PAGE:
I was one of those strange kids who never cared about Star Wars.
I never even watched it until a few years after I graduated from college; even then, I couldn’t understand what all the fuss was about.
It’s strange how this has come back to haunt me now that I have kids.
Against my (better) judgment, my husband (a self-proclaimed Star Wars aficionado from the time it came out in 1977 when he was a year old) let my girls watch the trilogy with him. It was kind of a big deal for him – he wanted them to like it.
Let’s just say he was not disappointed.
There has been an on-again, off-again (mostly on-again) Star Wars marathon at our house for months now.
The music at the beginning gets them every time. They read (parts) of the intro as it scrolls over the star-filled sky and they say in loud, booming voices, “A looooog time agooooo in a galaxy far, far awaaaaayyyy, STAR WARS APPEARED!”
And then they are sucked in.
I’m not sure if it’s because their dad likes it or because it is not animated, but Star Wars is deemed a very grown-up pastime among my children. This is no cartoon, people!
I’ve been privy to several (hundred) conversations and/or demonstrations regarding the cultural significance and play-time importance of Star Wars. Here are a few examples:
From Sadie, age 8:
“I want an outfit just like Leia’s when she’s chained up to Jabba the Hut. It’s not very modest but it’s still awesome.”
“I’m Amidala. And Josie’s Leia. Adelaide is Luke – yeah, she likes to be Luke. I don’t know why, but hey. Let her.”
“I would like to live in Cloud City. Think of it – a city… in the clouds!”
And from Josie, age 6:
“I really wish I could have a baby Ewok. And also a gold chain on a collar around my neck. And some handcuffs.” Oye.
And let’s not forget three-year-old Adelaide, not to be outdone:
“Hmm. Naboo, huh? Well, that is a strange place to be.”
“That Jabba the Hut is like a giant slug! And then and then and then Leia YANKS on the chain and he goes “’ECCCCKKKKK!’” (tongue sticking out the side of her mouth, eyes rolled back for effect).
“And Yogurt is a good guy, but he has pointy ears and he is green. And Qui-Gon Jim is a good guy too. But Dark Vader is from the Dark Side and he is a very bad guy. And also he is dark.”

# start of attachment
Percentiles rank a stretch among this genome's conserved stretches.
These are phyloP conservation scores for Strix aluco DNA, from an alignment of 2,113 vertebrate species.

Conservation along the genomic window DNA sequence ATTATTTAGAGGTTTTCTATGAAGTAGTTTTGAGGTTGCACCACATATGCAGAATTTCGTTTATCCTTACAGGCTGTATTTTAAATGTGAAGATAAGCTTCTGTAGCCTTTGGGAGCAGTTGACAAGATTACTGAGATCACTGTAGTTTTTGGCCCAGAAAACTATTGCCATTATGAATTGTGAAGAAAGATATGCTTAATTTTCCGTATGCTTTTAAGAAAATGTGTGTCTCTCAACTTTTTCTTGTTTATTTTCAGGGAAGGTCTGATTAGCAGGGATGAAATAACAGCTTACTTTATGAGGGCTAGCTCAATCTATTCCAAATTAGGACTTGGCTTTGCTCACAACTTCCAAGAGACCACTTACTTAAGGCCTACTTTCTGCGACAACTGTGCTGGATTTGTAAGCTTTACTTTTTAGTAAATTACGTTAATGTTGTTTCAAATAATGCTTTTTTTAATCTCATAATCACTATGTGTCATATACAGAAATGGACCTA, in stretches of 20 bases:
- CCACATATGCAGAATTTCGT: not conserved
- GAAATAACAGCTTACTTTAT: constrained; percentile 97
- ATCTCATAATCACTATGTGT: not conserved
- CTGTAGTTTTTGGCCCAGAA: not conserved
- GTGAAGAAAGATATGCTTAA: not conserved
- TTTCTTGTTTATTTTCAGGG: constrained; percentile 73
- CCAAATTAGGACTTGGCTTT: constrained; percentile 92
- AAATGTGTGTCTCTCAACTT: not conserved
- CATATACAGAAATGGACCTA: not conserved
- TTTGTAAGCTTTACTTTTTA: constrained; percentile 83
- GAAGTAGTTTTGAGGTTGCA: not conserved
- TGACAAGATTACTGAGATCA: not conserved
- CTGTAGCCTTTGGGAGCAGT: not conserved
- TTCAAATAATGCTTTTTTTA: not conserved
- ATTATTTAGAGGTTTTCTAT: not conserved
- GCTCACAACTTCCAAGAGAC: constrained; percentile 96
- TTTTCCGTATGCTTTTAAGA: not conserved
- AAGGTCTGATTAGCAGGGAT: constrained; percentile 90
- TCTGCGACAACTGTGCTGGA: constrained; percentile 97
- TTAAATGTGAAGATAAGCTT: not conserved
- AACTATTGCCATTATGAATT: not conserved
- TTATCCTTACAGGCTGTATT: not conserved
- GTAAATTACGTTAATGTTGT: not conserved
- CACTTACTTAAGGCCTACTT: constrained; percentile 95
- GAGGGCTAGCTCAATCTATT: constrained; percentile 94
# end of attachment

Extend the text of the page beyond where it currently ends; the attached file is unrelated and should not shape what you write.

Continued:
It doesn’t help matters that their baby brother is named Jedidiah, which happens to be extremely conducive to the nickname “Jedi.” Yes, the force is strong in this one. In his debut, The Brother Strikes Back, he can be seen fiercely protecting his Cheerios with a toy light saber.
When asked to keep an eye on her brother for a minute, Sadie proclaims, “We’ve gotta keep an eye on the Sand People. Person. That would be Jedidiah. Sand People are tricky like he is tricky. It’s a Sand Person! Run!”
Yes, Star Wars terminology seems to find its way into our everyday lives. While riding scooters outside, Sadie christens hers as a speeder bike. Josie tells Adelaide, who still has training wheels, “Well, you are not a Podracer like me or a speeder bike like Sadie. You are a Fodracer because you aren’t too good yet.”
We even got a Star Wars craft book. Before I knew it, they showed up with a handmade Imperial Walker and a Star Destroyer.
And just when I thought we were finished with the re-enactments, Sadie held out her arms in front of the automatic door at the grocery store and said, “Stand back, everyone! I’m going to use The Force!”
I guess Josie said it best when I asked her why she likes Star Wars so much: “I like cool things. And it’s cool. That’s why.”
Okay, I give up. Maybe it is.